Dragon Age 2 DLC: Legacy Review

The first major story-based DLC for Dragon Age 2 made a lot of promises — namely, to address player criticisms.

While Senior Producer Fernando Melo suggested this DLC would only be the first step taken towards addressing feedback, two things Legacy promised to directly address are the recycled locations and the repetitive battles.

Legacy’s plot begins in media res; a criminal cartel has been out for Hawke’s blood, so he (or she) decided to saddle up and rally a posse to put a stop to the buggers. Along the way, he uncovers clues about his father’s past as his quest leads him into the depths of a Grey Warden prison where a powerful ancient evil has been locked away.

Upon loading into the Legacy, the first thing I noticed was the drastically different scenery. Within this one DLC, I explored an evolving environment than ran the full gamut from sun-scorched desert to subterranean twilit world. The atmosphere was palpable and conveyed the increasing danger as I descended into the depths of the ancient Grey Warden prison. To quote Aveline: “The water’s on fire. I don’t think that’s good.”

Along with new environments, Legacy contains a host of new enemies, each with their own behaviors. Charging Brontos, swarming Deepstalkers, and the juggernaut that is the Genlock Alpha, a Hulk-variety Darkspawn that carries a massive tower shield.

After I met my first Genlock Alpha, I started seeing those shields standing everywhere in the environment. I knew that, at some point, one of those shields wouldn’t just be part of the décor, but would have an Alpha hiding behind it, ready to ram me into a paste. The building anticipation made the inevitable ambush all the more powerful.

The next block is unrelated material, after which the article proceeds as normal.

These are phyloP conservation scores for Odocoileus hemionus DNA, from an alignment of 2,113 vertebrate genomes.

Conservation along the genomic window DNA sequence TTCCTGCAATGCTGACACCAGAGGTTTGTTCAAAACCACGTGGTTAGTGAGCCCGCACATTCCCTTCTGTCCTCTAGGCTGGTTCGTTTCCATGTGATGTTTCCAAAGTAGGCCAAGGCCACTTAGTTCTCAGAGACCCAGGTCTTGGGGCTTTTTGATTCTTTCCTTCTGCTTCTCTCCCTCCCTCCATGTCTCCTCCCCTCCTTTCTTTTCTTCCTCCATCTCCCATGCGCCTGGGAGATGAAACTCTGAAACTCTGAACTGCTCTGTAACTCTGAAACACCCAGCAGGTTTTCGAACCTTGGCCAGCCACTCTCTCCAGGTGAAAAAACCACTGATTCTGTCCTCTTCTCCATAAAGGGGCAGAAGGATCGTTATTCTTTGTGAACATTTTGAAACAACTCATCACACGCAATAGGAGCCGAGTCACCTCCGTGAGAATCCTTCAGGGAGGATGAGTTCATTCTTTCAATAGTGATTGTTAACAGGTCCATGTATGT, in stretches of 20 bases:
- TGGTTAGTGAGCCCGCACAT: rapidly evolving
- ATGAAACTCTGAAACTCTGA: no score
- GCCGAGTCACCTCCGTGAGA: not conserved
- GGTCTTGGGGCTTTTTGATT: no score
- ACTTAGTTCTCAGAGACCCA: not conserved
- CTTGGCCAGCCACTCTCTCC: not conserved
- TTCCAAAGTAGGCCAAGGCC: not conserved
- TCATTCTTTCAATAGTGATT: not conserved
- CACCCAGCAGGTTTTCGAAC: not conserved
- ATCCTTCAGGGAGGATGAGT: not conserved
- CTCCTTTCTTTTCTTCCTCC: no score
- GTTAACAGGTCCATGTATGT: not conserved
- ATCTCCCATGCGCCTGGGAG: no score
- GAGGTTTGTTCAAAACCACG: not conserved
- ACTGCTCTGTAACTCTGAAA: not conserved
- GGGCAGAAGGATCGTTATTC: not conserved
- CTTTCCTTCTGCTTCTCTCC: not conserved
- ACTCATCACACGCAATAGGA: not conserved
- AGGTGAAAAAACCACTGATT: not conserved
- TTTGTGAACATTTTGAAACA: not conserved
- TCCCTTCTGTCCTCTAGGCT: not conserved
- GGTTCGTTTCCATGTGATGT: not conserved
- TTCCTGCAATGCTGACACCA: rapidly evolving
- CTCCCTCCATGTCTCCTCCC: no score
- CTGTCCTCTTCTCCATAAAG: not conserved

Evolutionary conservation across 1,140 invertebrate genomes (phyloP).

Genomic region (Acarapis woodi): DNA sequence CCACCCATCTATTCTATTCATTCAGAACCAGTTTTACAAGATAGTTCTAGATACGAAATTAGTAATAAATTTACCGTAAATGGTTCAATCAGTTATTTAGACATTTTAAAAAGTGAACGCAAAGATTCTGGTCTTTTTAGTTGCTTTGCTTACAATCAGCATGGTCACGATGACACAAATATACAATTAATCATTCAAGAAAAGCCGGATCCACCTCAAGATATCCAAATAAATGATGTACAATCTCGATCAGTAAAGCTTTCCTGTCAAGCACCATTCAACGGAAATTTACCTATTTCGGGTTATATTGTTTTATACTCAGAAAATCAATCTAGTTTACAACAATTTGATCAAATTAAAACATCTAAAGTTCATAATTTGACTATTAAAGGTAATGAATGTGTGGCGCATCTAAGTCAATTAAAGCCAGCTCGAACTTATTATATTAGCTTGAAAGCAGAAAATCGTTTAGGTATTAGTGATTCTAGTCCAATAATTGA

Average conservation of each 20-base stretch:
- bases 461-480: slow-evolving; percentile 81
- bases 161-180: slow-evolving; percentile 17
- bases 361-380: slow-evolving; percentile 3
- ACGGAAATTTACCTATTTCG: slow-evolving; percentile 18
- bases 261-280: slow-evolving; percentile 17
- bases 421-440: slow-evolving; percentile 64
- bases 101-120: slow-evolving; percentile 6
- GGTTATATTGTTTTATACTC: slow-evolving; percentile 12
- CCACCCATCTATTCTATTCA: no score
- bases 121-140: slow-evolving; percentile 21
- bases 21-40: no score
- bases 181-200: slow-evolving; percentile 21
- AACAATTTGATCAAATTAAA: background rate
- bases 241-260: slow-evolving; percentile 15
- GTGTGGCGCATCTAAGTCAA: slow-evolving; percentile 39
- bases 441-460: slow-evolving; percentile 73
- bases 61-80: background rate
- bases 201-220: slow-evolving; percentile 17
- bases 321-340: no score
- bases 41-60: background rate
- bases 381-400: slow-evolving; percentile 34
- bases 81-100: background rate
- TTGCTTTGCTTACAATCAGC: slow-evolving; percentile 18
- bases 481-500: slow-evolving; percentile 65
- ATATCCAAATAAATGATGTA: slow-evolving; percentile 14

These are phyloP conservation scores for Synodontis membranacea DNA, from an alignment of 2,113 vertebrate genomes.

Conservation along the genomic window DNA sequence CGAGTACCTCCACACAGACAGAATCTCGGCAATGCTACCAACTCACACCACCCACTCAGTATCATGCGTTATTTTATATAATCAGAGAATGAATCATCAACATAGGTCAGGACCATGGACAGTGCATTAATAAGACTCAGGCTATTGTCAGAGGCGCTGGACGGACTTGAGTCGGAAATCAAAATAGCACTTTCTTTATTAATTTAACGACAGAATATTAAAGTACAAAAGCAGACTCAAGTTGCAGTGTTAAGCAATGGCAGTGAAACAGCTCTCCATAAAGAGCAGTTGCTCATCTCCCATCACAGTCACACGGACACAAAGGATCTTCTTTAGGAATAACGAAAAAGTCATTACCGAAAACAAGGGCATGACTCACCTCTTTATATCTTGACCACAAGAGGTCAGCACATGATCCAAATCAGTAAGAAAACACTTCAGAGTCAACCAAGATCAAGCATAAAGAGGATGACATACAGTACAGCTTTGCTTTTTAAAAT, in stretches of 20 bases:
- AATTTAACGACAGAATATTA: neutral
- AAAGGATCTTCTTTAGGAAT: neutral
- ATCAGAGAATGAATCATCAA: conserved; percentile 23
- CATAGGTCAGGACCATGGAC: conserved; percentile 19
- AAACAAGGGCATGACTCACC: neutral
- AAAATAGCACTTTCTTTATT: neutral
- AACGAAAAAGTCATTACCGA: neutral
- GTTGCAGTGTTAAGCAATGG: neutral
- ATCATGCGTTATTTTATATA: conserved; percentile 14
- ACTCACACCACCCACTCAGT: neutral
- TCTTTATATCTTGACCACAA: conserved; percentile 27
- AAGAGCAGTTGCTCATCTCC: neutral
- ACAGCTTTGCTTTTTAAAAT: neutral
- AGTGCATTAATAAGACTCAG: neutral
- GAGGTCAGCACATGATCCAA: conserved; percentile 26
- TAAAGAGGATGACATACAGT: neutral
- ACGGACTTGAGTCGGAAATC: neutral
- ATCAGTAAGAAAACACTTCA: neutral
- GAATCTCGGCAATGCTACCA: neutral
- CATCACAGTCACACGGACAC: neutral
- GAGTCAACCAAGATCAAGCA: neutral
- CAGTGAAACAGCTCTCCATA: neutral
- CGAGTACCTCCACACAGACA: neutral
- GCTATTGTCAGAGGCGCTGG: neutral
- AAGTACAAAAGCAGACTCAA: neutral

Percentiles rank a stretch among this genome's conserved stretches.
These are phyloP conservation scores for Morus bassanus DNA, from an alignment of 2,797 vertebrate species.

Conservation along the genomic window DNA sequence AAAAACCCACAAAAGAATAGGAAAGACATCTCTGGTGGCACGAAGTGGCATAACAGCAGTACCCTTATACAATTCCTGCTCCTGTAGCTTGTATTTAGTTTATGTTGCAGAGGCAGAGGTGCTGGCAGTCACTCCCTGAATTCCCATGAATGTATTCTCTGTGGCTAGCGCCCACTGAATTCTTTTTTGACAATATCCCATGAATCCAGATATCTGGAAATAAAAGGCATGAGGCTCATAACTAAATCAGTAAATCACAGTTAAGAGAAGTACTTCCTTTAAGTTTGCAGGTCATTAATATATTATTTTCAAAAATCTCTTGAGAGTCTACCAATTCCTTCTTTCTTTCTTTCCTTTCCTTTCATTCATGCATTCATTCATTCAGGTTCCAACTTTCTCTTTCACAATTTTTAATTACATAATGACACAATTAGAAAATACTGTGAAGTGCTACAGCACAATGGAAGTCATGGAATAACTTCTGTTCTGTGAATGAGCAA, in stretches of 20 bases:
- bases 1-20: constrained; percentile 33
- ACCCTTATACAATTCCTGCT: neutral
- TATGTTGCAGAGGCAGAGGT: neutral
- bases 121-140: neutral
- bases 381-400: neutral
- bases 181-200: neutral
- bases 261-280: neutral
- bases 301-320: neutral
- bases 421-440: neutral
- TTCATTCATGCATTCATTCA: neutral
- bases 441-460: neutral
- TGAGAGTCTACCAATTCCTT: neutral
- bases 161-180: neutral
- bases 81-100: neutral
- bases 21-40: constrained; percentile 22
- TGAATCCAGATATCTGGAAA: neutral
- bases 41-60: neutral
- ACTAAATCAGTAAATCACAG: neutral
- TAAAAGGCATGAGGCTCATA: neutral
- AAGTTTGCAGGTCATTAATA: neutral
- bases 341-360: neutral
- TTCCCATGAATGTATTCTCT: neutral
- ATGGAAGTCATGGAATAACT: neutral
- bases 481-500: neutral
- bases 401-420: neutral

The variety in enemies ensured no two battles were alike, but most importantly, none of the battles felt contrived. The monsters didn’t drop from the sky or otherwise “poof” into existence — the setups were all very organic.

Oh, and only one battle involved spiders.

But the variety in combat didn’t end with the new monsters — each encounter was designed to include some tactical element, be it choke points, high ground, or the ability to pull levers to trigger traps on the battlefield. Although I mostly ended up hurting my own teammates with the traps, they’re irresistible, and there was one instance when I nearly wiped out a dozen ambushers with a well-timed pull of a lever.

Throughout your battles, you gain a powerful, class-specific weapon that you can customize with magic attributes of your choice, increasing its power as you delve deeper into the prison.

However, combat isn’t the end-all be-all of Legacy; fans of lore will have pages to read to learn more about the new locations and the people that lived (and died) in them. A moral dilemma will force plot-oriented players to make a tough choice between two shades-of-grey options. Legacy even manages to throw in a couple puzzles that make you use your noggin — a throwback to the tabletop Dungeons & Dragons roots of the genre.

Characterization in Legacy is as strong as it was in DA2; inter-party banter returns, there are some touching family moments, and you meet one memorable NPC that is both visually interesting and has depth to his character. The voice-acting is top-notch as usual — my only complaint is that the dwarves sound like morons, possibly even more so than in DA2. I expect DA’s dwarven language to sound like “Herp derp.”

Without spoiling the ending, the final villain didn’t feel as menacing as I would have liked, and the immediate post-battle denouement was not particularly satisfying, but a family moment at the end brought it home: the villain, the Grey Wardens — none of that mattered. Dragon Age 2 is a story about Hawke and his family, and Legacy left me satisfied with the completion of a journey of self-discovery and family bonding.

Overall, the quality of Legacy is unquestionable. It was crafted with the same quality and attention to detail as DA2 — perhaps even more so. Had DA2 been developed this way, players would have had far less to complain about.

But what it boils down to is whether the $10 price tag justifies the amount of content. It took me 3.5 hours to play through Legacy, exploring every nook and cranny, looting every crate and sack, and completing every side quest. While I would have preferred a $7.5 of even $5 expense for 3.5 hours of entertainment, if I take into account that some $60 AAA titles contain barely more hours of gameplay than this DLC, I can’t complain.